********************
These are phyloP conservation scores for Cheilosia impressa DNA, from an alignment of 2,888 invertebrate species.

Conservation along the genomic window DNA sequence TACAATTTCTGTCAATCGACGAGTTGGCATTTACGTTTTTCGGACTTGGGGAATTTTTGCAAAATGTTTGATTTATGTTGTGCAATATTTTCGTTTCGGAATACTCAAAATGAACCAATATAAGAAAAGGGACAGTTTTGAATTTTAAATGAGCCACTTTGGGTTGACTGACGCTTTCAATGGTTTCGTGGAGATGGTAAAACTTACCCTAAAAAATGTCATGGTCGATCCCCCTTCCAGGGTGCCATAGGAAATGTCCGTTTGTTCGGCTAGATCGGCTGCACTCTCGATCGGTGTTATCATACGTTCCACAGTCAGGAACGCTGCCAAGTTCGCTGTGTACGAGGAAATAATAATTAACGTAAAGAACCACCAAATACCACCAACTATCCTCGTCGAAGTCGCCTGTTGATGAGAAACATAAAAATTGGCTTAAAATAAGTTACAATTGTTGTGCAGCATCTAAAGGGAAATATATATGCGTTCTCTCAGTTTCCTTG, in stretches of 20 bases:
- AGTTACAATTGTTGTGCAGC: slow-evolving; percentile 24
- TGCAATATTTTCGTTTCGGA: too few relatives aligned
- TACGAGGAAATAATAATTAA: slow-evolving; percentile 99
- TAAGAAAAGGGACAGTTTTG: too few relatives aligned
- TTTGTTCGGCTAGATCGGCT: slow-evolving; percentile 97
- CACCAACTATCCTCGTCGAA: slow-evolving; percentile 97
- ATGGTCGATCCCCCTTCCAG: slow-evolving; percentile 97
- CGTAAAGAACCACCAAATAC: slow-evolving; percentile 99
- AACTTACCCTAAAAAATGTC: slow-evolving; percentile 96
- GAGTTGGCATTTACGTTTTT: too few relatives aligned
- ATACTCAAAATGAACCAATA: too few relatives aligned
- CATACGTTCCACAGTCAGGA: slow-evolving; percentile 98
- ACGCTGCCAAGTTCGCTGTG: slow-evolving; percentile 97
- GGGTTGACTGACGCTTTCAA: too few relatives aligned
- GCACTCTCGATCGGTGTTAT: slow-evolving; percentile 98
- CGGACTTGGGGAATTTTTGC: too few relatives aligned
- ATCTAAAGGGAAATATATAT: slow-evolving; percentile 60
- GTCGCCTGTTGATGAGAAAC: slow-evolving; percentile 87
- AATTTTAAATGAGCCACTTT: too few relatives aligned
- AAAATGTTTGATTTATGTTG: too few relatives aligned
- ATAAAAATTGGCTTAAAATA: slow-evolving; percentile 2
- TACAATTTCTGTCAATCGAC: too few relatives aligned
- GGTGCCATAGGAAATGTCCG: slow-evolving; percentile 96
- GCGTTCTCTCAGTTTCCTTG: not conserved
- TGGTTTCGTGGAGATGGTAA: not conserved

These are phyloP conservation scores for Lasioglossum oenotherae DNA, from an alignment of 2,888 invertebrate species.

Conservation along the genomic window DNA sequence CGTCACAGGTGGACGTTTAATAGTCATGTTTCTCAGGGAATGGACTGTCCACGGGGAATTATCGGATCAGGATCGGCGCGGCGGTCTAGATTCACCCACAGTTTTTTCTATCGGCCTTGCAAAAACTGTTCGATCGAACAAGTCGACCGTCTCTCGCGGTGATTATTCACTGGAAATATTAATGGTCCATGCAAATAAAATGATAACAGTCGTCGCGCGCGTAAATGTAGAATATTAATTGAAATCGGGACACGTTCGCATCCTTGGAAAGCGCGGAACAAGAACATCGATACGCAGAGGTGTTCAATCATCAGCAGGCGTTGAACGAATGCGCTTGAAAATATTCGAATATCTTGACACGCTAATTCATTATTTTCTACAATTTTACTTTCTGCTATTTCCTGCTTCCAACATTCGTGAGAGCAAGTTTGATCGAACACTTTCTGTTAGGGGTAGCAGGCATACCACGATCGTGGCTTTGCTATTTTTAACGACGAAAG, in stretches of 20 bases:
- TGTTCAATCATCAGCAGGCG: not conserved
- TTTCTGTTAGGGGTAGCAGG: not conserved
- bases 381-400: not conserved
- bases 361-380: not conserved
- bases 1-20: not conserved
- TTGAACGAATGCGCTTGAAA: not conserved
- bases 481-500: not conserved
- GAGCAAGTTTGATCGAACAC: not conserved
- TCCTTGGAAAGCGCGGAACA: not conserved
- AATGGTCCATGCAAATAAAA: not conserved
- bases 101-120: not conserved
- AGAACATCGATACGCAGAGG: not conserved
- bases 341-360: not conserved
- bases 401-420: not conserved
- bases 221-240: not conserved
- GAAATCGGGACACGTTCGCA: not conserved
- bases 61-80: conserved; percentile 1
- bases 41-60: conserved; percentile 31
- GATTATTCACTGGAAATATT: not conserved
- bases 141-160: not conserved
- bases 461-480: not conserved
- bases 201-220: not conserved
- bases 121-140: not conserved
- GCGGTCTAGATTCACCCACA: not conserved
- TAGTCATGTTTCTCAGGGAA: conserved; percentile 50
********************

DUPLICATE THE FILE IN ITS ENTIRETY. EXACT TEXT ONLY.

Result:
These are phyloP conservation scores for Cheilosia impressa DNA, from an alignment of 2,888 invertebrate species.

Conservation along the genomic window DNA sequence TACAATTTCTGTCAATCGACGAGTTGGCATTTACGTTTTTCGGACTTGGGGAATTTTTGCAAAATGTTTGATTTATGTTGTGCAATATTTTCGTTTCGGAATACTCAAAATGAACCAATATAAGAAAAGGGACAGTTTTGAATTTTAAATGAGCCACTTTGGGTTGACTGACGCTTTCAATGGTTTCGTGGAGATGGTAAAACTTACCCTAAAAAATGTCATGGTCGATCCCCCTTCCAGGGTGCCATAGGAAATGTCCGTTTGTTCGGCTAGATCGGCTGCACTCTCGATCGGTGTTATCATACGTTCCACAGTCAGGAACGCTGCCAAGTTCGCTGTGTACGAGGAAATAATAATTAACGTAAAGAACCACCAAATACCACCAACTATCCTCGTCGAAGTCGCCTGTTGATGAGAAACATAAAAATTGGCTTAAAATAAGTTACAATTGTTGTGCAGCATCTAAAGGGAAATATATATGCGTTCTCTCAGTTTCCTTG, in stretches of 20 bases:
- AGTTACAATTGTTGTGCAGC: slow-evolving; percentile 24
- TGCAATATTTTCGTTTCGGA: too few relatives aligned
- TACGAGGAAATAATAATTAA: slow-evolving; percentile 99
- TAAGAAAAGGGACAGTTTTG: too few relatives aligned
- TTTGTTCGGCTAGATCGGCT: slow-evolving; percentile 97
- CACCAACTATCCTCGTCGAA: slow-evolving; percentile 97
- ATGGTCGATCCCCCTTCCAG: slow-evolving; percentile 97
- CGTAAAGAACCACCAAATAC: slow-evolving; percentile 99
- AACTTACCCTAAAAAATGTC: slow-evolving; percentile 96
- GAGTTGGCATTTACGTTTTT: too few relatives aligned
- ATACTCAAAATGAACCAATA: too few relatives aligned
- CATACGTTCCACAGTCAGGA: slow-evolving; percentile 98
- ACGCTGCCAAGTTCGCTGTG: slow-evolving; percentile 97
- GGGTTGACTGACGCTTTCAA: too few relatives aligned
- GCACTCTCGATCGGTGTTAT: slow-evolving; percentile 98
- CGGACTTGGGGAATTTTTGC: too few relatives aligned
- ATCTAAAGGGAAATATATAT: slow-evolving; percentile 60
- GTCGCCTGTTGATGAGAAAC: slow-evolving; percentile 87
- AATTTTAAATGAGCCACTTT: too few relatives aligned
- AAAATGTTTGATTTATGTTG: too few relatives aligned
- ATAAAAATTGGCTTAAAATA: slow-evolving; percentile 2
- TACAATTTCTGTCAATCGAC: too few relatives aligned
- GGTGCCATAGGAAATGTCCG: slow-evolving; percentile 96
- GCGTTCTCTCAGTTTCCTTG: not conserved
- TGGTTTCGTGGAGATGGTAA: not conserved

These are phyloP conservation scores for Lasioglossum oenotherae DNA, from an alignment of 2,888 invertebrate species.

Conservation along the genomic window DNA sequence CGTCACAGGTGGACGTTTAATAGTCATGTTTCTCAGGGAATGGACTGTCCACGGGGAATTATCGGATCAGGATCGGCGCGGCGGTCTAGATTCACCCACAGTTTTTTCTATCGGCCTTGCAAAAACTGTTCGATCGAACAAGTCGACCGTCTCTCGCGGTGATTATTCACTGGAAATATTAATGGTCCATGCAAATAAAATGATAACAGTCGTCGCGCGCGTAAATGTAGAATATTAATTGAAATCGGGACACGTTCGCATCCTTGGAAAGCGCGGAACAAGAACATCGATACGCAGAGGTGTTCAATCATCAGCAGGCGTTGAACGAATGCGCTTGAAAATATTCGAATATCTTGACACGCTAATTCATTATTTTCTACAATTTTACTTTCTGCTATTTCCTGCTTCCAACATTCGTGAGAGCAAGTTTGATCGAACACTTTCTGTTAGGGGTAGCAGGCATACCACGATCGTGGCTTTGCTATTTTTAACGACGAAAG, in stretches of 20 bases:
- TGTTCAATCATCAGCAGGCG: not conserved
- TTTCTGTTAGGGGTAGCAGG: not conserved
- bases 381-400: not conserved
- bases 361-380: not conserved
- bases 1-20: not conserved
- TTGAACGAATGCGCTTGAAA: not conserved
- bases 481-500: not conserved
- GAGCAAGTTTGATCGAACAC: not conserved
- TCCTTGGAAAGCGCGGAACA: not conserved
- AATGGTCCATGCAAATAAAA: not conserved
- bases 101-120: not conserved
- AGAACATCGATACGCAGAGG: not conserved
- bases 341-360: not conserved
- bases 401-420: not conserved
- bases 221-240: not conserved
- GAAATCGGGACACGTTCGCA: not conserved
- bases 61-80: conserved; percentile 1
- bases 41-60: conserved; percentile 31
- GATTATTCACTGGAAATATT: not conserved
- bases 141-160: not conserved
- bases 461-480: not conserved
- bases 201-220: not conserved
- bases 121-140: not conserved
- GCGGTCTAGATTCACCCACA: not conserved
- TAGTCATGTTTCTCAGGGAA: conserved; percentile 50